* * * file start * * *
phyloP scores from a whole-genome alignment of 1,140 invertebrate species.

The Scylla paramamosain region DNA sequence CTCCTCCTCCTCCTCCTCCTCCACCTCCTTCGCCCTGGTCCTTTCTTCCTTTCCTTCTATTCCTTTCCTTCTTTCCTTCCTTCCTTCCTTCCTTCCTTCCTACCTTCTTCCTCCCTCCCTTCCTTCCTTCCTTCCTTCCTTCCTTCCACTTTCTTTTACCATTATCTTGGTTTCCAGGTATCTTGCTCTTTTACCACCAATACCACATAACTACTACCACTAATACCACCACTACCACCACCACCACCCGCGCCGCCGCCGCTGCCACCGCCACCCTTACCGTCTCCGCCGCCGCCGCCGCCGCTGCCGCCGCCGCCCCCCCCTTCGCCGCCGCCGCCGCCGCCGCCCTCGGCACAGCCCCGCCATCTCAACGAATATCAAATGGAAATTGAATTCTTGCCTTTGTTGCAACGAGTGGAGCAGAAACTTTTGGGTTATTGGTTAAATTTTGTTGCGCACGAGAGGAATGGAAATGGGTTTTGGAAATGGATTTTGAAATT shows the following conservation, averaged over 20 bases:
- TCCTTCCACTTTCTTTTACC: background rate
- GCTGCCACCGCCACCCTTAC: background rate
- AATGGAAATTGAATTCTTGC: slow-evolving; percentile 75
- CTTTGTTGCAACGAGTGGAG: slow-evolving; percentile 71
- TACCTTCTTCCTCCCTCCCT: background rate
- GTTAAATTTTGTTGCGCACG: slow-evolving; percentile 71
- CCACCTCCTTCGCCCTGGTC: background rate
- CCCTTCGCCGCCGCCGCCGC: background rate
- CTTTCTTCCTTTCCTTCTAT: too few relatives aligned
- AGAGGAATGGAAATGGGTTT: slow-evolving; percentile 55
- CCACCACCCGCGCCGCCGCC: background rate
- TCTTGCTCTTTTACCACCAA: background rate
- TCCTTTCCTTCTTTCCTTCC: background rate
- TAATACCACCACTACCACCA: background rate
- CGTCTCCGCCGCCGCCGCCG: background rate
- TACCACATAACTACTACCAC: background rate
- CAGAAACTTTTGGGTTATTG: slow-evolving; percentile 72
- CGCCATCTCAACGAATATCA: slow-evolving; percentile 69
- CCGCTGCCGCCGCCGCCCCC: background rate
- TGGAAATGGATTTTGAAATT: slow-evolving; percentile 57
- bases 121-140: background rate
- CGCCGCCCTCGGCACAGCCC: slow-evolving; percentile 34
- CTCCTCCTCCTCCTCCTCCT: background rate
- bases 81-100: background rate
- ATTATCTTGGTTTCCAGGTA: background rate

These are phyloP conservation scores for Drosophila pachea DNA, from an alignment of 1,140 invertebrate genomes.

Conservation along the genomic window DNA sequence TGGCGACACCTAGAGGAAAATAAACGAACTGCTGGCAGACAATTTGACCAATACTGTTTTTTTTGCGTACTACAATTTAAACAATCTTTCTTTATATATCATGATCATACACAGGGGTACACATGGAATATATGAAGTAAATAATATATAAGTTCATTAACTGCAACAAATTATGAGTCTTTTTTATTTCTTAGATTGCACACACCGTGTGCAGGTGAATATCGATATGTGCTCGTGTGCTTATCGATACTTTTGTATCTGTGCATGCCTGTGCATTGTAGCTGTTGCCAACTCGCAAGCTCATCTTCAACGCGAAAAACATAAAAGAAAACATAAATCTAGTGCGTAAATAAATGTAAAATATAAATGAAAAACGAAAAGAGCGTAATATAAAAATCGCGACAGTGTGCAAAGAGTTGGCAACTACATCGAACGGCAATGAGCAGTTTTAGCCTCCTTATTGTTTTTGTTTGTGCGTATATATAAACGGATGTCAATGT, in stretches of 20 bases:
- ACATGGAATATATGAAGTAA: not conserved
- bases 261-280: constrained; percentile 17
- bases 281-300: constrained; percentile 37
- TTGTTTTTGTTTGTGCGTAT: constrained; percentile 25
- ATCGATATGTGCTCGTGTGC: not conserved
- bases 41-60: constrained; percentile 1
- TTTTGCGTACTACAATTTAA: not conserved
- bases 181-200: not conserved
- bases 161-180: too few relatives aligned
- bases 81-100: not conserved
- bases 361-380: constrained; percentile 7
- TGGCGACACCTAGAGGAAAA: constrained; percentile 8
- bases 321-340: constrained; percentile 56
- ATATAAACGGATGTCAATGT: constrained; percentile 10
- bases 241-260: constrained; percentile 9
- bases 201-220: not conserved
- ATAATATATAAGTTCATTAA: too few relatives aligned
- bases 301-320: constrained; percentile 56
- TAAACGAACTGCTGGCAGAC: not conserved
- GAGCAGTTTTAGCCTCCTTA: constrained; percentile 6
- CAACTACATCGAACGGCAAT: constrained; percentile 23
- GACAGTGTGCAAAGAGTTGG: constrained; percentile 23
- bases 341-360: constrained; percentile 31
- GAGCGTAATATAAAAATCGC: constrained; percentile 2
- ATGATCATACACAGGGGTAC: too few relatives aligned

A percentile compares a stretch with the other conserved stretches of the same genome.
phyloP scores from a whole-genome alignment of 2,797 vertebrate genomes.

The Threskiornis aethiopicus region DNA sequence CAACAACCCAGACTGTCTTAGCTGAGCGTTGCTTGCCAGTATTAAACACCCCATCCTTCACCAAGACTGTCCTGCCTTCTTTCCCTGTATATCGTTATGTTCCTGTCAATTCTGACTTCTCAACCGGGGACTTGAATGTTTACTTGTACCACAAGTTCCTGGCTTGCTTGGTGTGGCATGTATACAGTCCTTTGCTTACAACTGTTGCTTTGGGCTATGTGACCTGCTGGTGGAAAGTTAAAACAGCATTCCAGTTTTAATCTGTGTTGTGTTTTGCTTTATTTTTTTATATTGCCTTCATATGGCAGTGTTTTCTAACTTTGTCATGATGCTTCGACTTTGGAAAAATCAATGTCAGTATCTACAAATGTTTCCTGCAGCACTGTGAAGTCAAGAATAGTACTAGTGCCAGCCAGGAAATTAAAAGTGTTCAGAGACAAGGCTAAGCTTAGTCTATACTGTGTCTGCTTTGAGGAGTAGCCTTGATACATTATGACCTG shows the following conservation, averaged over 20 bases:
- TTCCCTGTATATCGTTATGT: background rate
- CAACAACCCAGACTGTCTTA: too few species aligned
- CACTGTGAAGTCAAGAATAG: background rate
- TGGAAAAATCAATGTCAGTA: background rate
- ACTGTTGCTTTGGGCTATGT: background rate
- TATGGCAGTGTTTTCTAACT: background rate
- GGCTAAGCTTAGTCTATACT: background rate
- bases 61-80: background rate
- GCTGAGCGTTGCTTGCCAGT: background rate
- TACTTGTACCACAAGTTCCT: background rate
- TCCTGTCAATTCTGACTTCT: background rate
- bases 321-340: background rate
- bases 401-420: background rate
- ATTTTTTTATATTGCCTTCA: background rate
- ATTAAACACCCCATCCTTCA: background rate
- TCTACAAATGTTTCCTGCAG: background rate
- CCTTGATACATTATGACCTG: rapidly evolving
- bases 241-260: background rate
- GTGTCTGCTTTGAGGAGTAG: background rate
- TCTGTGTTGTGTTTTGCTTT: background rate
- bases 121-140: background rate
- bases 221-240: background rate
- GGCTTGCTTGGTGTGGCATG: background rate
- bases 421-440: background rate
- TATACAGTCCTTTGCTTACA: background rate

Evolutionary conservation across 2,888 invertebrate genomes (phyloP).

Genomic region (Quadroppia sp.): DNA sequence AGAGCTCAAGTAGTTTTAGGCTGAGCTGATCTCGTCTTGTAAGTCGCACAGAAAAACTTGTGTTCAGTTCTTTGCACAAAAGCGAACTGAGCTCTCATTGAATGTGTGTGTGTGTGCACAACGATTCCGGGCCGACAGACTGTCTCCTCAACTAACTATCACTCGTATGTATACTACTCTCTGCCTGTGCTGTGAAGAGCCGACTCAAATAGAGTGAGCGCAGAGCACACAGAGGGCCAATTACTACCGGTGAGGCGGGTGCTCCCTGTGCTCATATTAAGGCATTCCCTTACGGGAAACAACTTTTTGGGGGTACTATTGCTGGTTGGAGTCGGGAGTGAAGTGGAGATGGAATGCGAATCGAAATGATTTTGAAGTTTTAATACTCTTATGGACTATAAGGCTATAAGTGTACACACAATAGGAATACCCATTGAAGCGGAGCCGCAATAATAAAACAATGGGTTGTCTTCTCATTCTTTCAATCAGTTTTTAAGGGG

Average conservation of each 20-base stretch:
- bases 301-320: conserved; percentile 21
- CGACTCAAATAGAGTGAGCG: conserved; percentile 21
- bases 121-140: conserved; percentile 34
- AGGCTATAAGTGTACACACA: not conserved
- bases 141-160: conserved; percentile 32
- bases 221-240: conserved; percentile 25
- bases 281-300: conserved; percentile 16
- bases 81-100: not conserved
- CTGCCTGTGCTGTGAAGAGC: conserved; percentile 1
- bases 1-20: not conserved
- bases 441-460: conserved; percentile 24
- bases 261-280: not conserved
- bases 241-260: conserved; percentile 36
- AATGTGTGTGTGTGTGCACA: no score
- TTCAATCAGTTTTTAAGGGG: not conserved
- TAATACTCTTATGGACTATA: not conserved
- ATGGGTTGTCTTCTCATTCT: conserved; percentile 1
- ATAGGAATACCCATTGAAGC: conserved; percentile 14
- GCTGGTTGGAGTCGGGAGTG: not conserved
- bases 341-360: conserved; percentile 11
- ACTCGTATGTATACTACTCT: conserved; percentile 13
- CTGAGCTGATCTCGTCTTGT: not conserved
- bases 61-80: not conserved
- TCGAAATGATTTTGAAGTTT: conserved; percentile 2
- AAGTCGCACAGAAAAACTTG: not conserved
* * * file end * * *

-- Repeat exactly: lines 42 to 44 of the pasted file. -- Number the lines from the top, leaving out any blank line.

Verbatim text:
- bases 321-340: constrained; percentile 56
- ATATAAACGGATGTCAATGT: constrained; percentile 10
- bases 241-260: constrained; percentile 9